Wednesday, April 10, 2013
DON'T LOOK NOW (1973) - Nicolas Roeg
If they ever organize an official Movie Memorabilia Museum (kinda like Baseball Hall of Fame in Cooperstown), I nominate the "little red mac" from Don't Look Now to be placed somewhere between Indiana Jones' bullwhip and George Clooney's rubber-nippled Batman & Robin suit. Never has a child's rain slicker been given so much symbolic weight, done so much heavy lifting as a recurring visual motif in one film. By the ending shock reveal, the coat's practically become a religious icon unto itself. And this is a movie with a lot of icons, a lot of churches already
It's also got that infamous Julie Christie-Donald Sutherland sex scene, the one intercutting shots of them passionately making love with ones of the couple lazily getting dressed for dinner afterwards. It's been duplicated many times (by Soderbergh at least once) but never bested. It may not be the hottest sex scene on film, but it's one of the truest. It says: "This is what sex looks like when you're on vacation, when you're married and you're STILL in love."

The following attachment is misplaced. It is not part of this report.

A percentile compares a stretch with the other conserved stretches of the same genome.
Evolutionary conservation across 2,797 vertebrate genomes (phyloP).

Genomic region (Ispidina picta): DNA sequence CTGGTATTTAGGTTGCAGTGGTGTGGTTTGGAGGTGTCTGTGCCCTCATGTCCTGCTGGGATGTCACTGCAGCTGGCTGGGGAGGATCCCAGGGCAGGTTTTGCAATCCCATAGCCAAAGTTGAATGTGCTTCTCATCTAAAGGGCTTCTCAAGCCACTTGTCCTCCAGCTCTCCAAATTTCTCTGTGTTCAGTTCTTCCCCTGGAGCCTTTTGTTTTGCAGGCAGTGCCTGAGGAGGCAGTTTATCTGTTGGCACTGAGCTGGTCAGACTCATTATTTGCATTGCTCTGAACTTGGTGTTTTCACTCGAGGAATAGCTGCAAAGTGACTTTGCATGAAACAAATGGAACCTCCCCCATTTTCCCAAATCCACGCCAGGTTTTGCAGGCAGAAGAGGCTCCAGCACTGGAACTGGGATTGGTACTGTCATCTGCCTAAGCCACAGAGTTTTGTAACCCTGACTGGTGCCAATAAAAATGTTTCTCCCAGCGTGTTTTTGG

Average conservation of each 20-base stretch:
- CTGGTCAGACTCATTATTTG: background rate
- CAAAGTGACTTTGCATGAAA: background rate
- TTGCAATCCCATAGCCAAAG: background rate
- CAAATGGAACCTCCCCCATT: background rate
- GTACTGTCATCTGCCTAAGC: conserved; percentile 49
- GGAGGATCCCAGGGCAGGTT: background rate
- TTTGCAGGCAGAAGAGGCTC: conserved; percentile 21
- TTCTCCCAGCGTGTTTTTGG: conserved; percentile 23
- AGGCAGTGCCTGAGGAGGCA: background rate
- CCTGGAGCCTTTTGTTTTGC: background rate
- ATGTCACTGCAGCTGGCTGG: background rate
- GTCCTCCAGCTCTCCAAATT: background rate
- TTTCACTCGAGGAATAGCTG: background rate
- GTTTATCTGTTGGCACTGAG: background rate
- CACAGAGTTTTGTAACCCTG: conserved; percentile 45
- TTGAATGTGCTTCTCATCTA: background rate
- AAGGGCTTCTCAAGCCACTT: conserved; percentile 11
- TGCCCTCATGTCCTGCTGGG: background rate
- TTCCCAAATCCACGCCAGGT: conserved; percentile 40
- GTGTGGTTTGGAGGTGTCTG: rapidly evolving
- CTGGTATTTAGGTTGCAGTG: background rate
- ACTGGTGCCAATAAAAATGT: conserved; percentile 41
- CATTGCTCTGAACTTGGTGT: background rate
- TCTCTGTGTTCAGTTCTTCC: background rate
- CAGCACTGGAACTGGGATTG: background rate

Sutherland and Christie's trip to Sinister Venice isn't much of a getaway. Blind ladies with ESP hounding them with prophecies at every bistro. Dead, waterlogged bodies being pulled from stagnant canals. A killer on the loose. Reminders of their dead daughter everywhere they turn, especially when they turn to one another. Don't Look Now! Let's just say it's a "working vacation." And, judging from the nasty fall off the church the scaffolding that almost does Sutherland in, one with very little OSHA oversight. People talk about Don't Look Now's steamy bedroom scene, but take another look at the tension created through judicious cutting in that scaffolding scene. Roeg proves he knows how to cut for suspense, not just mood. Rosemary's Baby, The Shining, Don't Look Now. As far as supernatural thrillers go, he's batting with the best.